Lehmans.com has pretty much everything for the small homestead (including canning supplies) But more to the point... it has supplies for chickens. Punch "chicken" into the search engine, and go there!
Search their catalog:

Try typing in: chicken feeder. Serious deals for the patient.
The Farm at Morrison Corner
Omlet, the art of keeping chickens!
Very neat chicken housing for a micro flock

Aquiring a Flock of chickens

To start your flock you can either buy grown birds from someone else (older birds they are culling, or excess they don't want), or raise your own batch of chicks. While there is nothing wrong with buying grown birds, chicks are infinately more fun.

Chicks, no kidding, come in a box via the US Postal Service. This box held, with ample room, 26 chicks from the Murray McMurray Hatchery. You can also buy chicks from your local farm store, like Agway, but we've found that there is a limited selection there, and the chicks are expensive. However, the hatcheries require a minimum order of 25 birds (so they keep warm in transit). If you want fewer birds, go to your farm store. The birds in this box are Buff Orphingtons, a "heavy" bird which will produce brown eggs and grow to a generous size for eating. A sort of all-purpose bird, this breed is friendly, gentle, and a lovely gold color when feathered out. They've been bred to be winter-hearty too, which is important to us up here!

When they arrive, chicks are tiny! And they need to be kept warm. Since we raise chicks almost every year, we've gone to the fuss and bother of building a little brooder box for them. The box is 50" long x 27" wide, by 20" tall, and will take about 50 little chicks... at least until they have a bit more mass and can stand a little chilling.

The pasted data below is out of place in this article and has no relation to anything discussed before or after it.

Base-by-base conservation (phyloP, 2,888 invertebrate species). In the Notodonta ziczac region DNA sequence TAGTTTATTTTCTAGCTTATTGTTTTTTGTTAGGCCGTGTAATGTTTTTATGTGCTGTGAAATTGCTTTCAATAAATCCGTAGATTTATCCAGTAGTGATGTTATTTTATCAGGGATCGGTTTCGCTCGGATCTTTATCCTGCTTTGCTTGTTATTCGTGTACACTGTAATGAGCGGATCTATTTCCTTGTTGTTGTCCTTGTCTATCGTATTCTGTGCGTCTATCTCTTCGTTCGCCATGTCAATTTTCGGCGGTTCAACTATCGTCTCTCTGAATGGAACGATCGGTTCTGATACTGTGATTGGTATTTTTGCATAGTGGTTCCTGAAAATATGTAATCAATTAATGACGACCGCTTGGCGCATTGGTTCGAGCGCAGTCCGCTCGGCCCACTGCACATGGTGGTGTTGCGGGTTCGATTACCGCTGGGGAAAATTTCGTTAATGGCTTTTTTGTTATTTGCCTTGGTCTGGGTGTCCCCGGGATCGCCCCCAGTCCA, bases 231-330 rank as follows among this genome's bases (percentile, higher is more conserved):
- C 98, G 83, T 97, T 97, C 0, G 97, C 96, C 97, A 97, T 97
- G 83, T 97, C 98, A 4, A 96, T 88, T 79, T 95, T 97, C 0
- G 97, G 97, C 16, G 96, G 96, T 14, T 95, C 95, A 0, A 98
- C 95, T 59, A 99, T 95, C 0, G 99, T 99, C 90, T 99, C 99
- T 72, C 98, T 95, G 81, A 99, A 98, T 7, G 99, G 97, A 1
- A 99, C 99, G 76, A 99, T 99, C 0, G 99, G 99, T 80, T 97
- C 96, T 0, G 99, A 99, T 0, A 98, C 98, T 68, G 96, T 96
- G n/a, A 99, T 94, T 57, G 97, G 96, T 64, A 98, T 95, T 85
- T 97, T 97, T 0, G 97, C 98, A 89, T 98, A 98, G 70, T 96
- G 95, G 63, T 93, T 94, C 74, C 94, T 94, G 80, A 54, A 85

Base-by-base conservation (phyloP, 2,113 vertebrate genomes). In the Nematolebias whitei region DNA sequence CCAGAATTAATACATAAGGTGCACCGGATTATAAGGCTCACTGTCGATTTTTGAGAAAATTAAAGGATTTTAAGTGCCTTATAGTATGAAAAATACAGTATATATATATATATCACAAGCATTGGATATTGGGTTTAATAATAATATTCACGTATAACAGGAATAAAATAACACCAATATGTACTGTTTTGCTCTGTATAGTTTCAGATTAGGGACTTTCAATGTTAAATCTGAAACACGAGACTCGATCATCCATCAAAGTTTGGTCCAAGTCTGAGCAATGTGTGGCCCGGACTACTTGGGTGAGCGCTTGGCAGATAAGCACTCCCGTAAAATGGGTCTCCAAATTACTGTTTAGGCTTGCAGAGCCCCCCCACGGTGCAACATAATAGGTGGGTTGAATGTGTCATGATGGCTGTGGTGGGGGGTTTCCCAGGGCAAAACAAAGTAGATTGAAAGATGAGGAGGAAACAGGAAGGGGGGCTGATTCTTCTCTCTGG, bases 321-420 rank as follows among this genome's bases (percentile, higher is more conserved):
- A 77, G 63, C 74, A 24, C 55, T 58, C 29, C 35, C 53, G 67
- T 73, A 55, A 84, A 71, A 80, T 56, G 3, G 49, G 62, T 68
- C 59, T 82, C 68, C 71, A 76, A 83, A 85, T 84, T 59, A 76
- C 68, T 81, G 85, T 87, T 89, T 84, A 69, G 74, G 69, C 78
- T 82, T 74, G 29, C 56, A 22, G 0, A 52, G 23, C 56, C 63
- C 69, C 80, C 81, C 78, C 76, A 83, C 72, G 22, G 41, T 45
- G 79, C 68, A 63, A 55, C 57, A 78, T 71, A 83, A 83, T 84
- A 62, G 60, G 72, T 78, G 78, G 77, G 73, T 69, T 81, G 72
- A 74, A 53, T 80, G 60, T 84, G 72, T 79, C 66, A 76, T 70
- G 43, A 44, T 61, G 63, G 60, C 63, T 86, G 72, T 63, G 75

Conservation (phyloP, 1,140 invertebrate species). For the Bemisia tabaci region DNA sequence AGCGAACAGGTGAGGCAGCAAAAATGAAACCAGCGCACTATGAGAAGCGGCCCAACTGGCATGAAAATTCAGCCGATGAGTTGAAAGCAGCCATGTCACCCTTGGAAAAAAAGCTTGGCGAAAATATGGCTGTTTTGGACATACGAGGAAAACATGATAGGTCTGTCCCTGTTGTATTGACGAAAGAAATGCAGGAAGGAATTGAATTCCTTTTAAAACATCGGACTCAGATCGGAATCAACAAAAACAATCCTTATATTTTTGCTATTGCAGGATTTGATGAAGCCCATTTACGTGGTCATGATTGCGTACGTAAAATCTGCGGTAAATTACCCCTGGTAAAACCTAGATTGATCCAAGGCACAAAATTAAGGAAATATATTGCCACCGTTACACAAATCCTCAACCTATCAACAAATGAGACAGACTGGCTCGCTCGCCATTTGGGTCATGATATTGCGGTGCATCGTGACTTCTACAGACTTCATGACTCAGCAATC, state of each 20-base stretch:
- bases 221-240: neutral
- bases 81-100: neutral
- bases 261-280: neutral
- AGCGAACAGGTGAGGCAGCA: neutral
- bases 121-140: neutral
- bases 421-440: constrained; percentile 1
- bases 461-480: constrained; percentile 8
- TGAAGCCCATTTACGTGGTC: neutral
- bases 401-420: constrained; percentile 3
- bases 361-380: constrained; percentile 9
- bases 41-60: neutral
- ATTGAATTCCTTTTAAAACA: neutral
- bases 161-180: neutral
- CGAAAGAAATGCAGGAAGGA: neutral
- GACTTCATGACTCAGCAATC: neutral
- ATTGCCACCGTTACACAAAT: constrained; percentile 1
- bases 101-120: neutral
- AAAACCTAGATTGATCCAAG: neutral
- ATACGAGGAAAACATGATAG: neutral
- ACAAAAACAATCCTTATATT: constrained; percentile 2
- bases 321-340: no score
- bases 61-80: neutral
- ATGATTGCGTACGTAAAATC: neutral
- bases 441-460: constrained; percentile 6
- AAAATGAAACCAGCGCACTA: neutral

Do not build a box 27" wide unless you have a heated garage!! Big mistake. This thing barely squeeks through a doorway. Go for 25" and add length. And unless you're building to protect your little flock from preditors, it really isn't necessary to made it as heavy as ours is... in fact, all that weight is a liability when you want to shift the thing around.

Chicks do not need such fancy accomidations, and one of these old wash buckets would work just fine too. We used to use a wading pool, which worked very well when we had the space for it. Waterproof, round (so no pileups in corners if they got spooked), and nice and generously sized (from a chick's perspective). But whatever you use, you'll need to be able to put a screen lid on it to protect the chicks from pets and curious children.

A quick word about your new chicks and children. Chicks are, at this age, very, very, fragile. So fragile we do not allow anyone but an adult to handle them for at least 3 weeks. Chicks can catch colds. They can be dropped by accident. They can be squashed by an overly excited toddler. But more to the point, while you can hand tame a chicken, they really don't benefit by being handled. They need to put their energy into growth, not stress.